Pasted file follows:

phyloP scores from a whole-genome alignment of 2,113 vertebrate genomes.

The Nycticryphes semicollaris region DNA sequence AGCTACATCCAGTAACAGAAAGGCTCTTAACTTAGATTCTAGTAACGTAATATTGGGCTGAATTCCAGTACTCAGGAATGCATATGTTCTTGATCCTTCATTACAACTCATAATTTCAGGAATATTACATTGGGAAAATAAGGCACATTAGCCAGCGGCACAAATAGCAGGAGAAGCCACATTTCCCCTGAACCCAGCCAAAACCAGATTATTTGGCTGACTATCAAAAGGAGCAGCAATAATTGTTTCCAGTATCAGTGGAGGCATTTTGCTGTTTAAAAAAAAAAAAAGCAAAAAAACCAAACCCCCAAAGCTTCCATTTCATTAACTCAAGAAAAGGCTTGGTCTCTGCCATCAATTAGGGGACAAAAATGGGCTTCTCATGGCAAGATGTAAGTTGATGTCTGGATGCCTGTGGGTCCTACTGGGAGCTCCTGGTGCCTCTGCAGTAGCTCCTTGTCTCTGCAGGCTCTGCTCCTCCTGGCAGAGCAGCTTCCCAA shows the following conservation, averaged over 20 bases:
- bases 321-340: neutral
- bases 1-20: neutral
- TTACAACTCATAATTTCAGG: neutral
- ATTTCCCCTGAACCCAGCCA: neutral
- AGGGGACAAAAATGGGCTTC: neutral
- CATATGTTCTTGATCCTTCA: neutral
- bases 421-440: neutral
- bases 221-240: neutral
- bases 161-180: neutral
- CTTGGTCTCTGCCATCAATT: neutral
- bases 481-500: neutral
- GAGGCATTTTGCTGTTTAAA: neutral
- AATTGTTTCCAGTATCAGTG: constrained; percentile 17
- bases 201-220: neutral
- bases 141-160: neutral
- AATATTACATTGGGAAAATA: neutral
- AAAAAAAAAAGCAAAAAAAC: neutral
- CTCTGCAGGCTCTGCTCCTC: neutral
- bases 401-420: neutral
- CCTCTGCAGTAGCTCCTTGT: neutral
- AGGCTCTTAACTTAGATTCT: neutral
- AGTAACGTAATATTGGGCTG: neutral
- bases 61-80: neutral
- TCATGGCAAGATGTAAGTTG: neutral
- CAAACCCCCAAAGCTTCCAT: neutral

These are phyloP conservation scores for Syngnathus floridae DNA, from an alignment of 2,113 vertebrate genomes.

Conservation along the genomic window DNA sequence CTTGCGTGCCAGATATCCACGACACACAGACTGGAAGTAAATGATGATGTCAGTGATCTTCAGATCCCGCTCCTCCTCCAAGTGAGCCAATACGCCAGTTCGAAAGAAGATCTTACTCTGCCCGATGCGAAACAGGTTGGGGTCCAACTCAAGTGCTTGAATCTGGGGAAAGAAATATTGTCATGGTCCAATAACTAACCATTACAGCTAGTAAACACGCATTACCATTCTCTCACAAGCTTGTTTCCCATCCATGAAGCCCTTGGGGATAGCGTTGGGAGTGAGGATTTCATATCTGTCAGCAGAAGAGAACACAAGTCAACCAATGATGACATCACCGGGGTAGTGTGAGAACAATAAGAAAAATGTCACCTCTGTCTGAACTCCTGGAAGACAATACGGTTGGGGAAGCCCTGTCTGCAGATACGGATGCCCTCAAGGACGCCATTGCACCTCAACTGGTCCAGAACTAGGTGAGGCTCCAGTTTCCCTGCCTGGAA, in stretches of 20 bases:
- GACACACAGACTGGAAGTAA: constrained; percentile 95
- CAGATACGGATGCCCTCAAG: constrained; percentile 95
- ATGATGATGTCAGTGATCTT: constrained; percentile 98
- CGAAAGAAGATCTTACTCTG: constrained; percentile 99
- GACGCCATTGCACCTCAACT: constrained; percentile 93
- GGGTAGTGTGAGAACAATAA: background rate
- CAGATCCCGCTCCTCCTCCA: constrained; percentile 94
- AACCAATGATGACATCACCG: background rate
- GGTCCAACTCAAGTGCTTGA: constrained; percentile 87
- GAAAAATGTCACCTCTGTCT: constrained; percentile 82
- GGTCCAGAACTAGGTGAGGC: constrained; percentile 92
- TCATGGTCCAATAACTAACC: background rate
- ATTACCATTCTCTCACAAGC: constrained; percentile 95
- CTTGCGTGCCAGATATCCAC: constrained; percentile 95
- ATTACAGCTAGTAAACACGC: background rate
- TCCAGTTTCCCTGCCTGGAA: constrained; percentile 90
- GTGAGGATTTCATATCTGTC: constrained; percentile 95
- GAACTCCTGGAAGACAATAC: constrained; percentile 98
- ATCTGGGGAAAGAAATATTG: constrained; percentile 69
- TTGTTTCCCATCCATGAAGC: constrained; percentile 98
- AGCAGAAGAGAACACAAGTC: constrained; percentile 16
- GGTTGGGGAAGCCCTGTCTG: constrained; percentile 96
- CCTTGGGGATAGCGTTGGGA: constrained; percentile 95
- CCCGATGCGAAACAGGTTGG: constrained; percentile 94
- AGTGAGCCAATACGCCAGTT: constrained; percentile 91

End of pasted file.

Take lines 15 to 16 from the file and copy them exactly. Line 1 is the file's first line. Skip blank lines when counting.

- AATTGTTTCCAGTATCAGTG: constrained; percentile 17
- bases 201-220: neutral